Rice has always been the most important food in Asia and the world. About half of the population on earth use rice as their main food source. The origin, spread, evolution, and ecological adaptation of cultivated rice is still one of the most important issues that currently concern global archaeologists, biologists, and agricultural scientists.
In recent years, archaeobotany and molecular biology studies have shown the originally cultivated rice was domesticated into japonica rice (Oryza sativa japonica) in the lower Yangtze region, China, 10,000 years ago, then spread to Japan, South-, and Southeast Asia. About 5,000-4,000 years ago, the cultivated japonica rice spread to South Asia, hybridized with the native wild rice, gradually formed indica rice (Oryza sativa indica) and became the main crop in South Asia today.
However, in recent years, research on the origin and spread of rice have mainly focused on East Asia, Southeast Asia, and South Asia. At present, we still know very little about when and how rice spread into West Asia, Europe, and Africa. The Central Asia region, as an important node in the ancient Silk Road cannot be ignored, because it is the "crossroad" of world civilization. Therefore, studying the time and location of rice emergence in Central Asia can help gain insight into the spread of rice agriculture and make an important contribution to early crop globalization research.
Recently, Li Xiaoqiang's research group in the Institute of Vertebrate Paleontology and Paleoanthropology, Chinese Academy of Sciences (IVPP, CAS), and other researchers in College of Cultural Heritage, Northwest University, China, Institute of Archaeology, Uzbekistan Academy of Sciences reported their latest research about the agricultural remains in Khalchayan site, Uzbekistan, which was published in Science China: Earth Science. Researchers investigated 11 sites on the northern bank of the Amu Darya from the Bronze Age to Arabian period and found carbonized rice remains at the Kalchayan site. With archaeobotany, chronology methods, and other local archaeological records, researchers provide new physical evidence for the spread of rice to western Asia and the exchange of eastern and western civilizations along the ancient Silk Road.
Khalchayan site is a city site in southeastern Uzbekistan. Researchers use a flotation method to obtain large amounts of botanical materials at a cultural layer in the southwest part of the site. The AMS 14C dating results showed that the age of the rice remains in the site are 1714-1756 cal. B.P.—the Kushan period. In addition to the rice remains, carbonized wheat, two-row barley, pea, millet, grapes, flax, and other crops were recovered at the site. These crops include both West Asian and East Asian origins, which illustrates a diverse and complex oasis farming system. Because rice cultivation requires a lot more heat and water than wheat and millet, this made it difficult to cultivate in arid regions in early times. But, combining the carbonized rice remains with the records of the irrigation systems existing in other local oases agricultural archeological sites during the Kushan period, researchers believe it is possible that rice cultivation occurred locally during that time.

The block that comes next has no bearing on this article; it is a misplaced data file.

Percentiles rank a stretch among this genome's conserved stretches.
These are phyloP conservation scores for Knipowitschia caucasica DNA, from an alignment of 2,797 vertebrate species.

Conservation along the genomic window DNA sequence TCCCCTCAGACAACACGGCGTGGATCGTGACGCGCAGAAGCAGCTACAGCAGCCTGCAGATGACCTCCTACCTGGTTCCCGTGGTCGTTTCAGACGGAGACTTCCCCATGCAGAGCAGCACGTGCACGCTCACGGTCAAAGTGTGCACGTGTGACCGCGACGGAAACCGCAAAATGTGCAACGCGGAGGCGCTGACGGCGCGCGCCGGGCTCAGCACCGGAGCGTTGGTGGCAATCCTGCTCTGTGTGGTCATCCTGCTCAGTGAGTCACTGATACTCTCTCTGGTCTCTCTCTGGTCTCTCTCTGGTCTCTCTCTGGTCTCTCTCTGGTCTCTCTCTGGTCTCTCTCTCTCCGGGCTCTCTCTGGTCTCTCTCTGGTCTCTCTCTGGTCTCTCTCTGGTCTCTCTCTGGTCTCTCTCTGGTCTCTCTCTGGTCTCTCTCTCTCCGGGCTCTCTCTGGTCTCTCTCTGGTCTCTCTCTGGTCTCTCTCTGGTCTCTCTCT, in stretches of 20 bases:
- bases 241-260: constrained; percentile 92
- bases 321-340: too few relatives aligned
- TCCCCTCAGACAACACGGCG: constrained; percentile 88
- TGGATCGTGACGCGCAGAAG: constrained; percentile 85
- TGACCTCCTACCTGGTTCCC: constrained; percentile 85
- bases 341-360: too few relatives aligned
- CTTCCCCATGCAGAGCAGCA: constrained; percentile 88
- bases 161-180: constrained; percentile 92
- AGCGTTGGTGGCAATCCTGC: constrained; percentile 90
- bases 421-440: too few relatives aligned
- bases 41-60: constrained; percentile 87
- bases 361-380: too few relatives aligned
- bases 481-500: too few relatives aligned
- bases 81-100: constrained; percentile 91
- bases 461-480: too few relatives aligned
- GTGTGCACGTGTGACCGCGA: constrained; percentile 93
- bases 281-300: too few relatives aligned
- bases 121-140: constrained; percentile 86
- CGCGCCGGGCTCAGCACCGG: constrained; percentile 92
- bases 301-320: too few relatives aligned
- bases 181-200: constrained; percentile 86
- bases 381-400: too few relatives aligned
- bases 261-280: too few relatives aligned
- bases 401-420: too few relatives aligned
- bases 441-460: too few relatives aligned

Morphological studies show that the carbonized rice remains are japonica rice, and their morphology is similar to the remains found in some sites in southern China and northwestern India during the same period. That indicates the possibility that rice in Central Asia was spread from South Asia. Meanwhile, when rice appeared in Central Asia, the Kushan Empire was already established in northwest India and conquered most of Central Asia and South Asia. The imperial expansion and political unrest may have further fueled the dispersal of crops across Inner Asia. The emergence of rice may also indicate the beginning of the rice-based diet culture's gradual integration with the local wheat-based diet system in Central Asia and finally formed the Central Asia diet system today, like baked dough (Naan), pilaf, and barbecue.
The rice remains in Khalchayan site are the first example of well reported rice remains in Central Asia. The remains are also one of the few ancient cultivated rices found without East Asia, South Asia, and Southeast Asia. It has great value for allowing us to further understand the exchange process of early agricultural activities in the Southern Himalayan route, and also provides new evidence to explain how rice further spread westward to Iran, Europe, and Africa, where rice cultivation activities exist today.